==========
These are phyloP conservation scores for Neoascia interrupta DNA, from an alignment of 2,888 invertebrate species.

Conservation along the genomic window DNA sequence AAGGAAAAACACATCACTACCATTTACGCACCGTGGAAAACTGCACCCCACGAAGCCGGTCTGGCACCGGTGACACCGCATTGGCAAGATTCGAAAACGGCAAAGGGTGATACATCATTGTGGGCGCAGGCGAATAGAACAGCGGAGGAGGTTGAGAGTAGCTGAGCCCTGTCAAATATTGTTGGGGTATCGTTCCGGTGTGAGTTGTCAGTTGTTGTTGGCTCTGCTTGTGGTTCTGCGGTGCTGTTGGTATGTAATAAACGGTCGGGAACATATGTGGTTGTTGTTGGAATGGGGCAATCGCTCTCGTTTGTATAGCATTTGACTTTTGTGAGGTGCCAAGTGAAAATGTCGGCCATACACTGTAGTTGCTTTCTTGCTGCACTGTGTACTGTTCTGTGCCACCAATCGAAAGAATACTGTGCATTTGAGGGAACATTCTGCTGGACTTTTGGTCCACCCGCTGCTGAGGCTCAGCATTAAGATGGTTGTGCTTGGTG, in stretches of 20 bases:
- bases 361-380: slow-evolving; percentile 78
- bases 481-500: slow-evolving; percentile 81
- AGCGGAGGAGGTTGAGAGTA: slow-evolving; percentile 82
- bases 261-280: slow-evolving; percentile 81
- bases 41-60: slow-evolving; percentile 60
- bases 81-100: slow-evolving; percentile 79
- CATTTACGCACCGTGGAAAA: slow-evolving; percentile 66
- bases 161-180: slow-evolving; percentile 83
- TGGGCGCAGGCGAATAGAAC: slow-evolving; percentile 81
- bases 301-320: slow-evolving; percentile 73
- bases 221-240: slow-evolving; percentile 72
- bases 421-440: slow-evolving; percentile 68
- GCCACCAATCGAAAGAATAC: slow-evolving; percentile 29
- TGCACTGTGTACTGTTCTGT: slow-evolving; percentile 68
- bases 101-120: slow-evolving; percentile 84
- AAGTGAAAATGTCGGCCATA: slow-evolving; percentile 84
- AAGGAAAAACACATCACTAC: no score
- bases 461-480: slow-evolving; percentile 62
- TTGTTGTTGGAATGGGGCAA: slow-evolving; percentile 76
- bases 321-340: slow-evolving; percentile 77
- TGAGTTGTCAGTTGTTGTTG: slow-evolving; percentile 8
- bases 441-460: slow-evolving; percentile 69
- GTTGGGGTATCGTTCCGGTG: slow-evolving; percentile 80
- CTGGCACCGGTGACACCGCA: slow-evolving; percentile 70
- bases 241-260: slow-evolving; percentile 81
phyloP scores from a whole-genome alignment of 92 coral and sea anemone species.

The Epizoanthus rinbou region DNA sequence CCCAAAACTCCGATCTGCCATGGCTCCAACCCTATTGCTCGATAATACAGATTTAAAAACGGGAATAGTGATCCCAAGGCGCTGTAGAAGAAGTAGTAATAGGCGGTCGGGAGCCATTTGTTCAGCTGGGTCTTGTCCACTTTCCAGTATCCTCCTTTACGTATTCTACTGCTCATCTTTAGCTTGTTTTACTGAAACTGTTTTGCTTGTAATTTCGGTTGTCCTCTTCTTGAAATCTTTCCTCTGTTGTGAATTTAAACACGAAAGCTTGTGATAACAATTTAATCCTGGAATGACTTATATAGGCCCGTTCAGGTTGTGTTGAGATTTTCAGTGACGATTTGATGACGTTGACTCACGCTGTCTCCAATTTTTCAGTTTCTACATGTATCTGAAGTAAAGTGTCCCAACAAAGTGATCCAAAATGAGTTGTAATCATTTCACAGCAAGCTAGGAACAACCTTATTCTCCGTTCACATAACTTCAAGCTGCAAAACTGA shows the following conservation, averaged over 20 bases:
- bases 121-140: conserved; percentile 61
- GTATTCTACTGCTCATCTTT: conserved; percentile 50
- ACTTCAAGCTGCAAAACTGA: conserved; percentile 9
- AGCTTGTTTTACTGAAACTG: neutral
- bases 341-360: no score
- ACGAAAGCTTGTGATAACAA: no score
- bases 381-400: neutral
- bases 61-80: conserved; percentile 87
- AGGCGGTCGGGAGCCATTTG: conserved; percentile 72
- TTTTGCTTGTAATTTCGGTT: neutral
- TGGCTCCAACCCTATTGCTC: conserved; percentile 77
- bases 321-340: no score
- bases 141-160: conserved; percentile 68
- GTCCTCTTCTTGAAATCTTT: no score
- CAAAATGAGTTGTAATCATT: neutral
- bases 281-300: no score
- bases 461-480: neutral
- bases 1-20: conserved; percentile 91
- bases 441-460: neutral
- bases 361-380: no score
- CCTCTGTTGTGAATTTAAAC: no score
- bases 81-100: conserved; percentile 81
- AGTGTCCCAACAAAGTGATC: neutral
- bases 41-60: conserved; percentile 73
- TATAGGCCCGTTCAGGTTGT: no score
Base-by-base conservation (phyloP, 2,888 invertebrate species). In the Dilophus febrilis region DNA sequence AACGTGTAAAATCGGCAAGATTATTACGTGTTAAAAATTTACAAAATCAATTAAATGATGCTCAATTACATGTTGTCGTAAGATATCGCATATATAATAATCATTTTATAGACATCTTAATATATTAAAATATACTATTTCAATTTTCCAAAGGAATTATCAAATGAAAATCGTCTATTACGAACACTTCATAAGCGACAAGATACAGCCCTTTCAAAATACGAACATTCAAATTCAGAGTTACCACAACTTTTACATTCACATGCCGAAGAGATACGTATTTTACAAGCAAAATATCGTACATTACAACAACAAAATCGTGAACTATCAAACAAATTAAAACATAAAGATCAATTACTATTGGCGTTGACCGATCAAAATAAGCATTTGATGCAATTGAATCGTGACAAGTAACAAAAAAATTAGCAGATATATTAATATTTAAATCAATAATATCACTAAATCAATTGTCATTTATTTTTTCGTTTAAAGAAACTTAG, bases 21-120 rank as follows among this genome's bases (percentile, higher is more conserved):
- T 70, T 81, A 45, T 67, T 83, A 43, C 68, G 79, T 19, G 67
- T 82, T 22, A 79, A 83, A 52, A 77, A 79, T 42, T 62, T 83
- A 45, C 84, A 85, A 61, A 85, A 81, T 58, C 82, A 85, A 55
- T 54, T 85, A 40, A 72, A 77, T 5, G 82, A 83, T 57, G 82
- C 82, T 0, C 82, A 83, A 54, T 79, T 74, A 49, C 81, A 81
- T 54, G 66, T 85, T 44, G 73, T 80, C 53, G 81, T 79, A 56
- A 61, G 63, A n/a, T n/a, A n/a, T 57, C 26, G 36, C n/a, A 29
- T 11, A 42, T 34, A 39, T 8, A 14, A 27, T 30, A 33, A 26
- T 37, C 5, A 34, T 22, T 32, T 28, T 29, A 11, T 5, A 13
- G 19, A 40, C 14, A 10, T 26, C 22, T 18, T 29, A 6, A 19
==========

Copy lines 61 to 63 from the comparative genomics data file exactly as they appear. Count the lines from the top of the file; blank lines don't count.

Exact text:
- T 54, G 66, T 85, T 44, G 73, T 80, C 53, G 81, T 79, A 56
- A 61, G 63, A n/a, T n/a, A n/a, T 57, C 26, G 36, C n/a, A 29
- T 11, A 42, T 34, A 39, T 8, A 14, A 27, T 30, A 33, A 26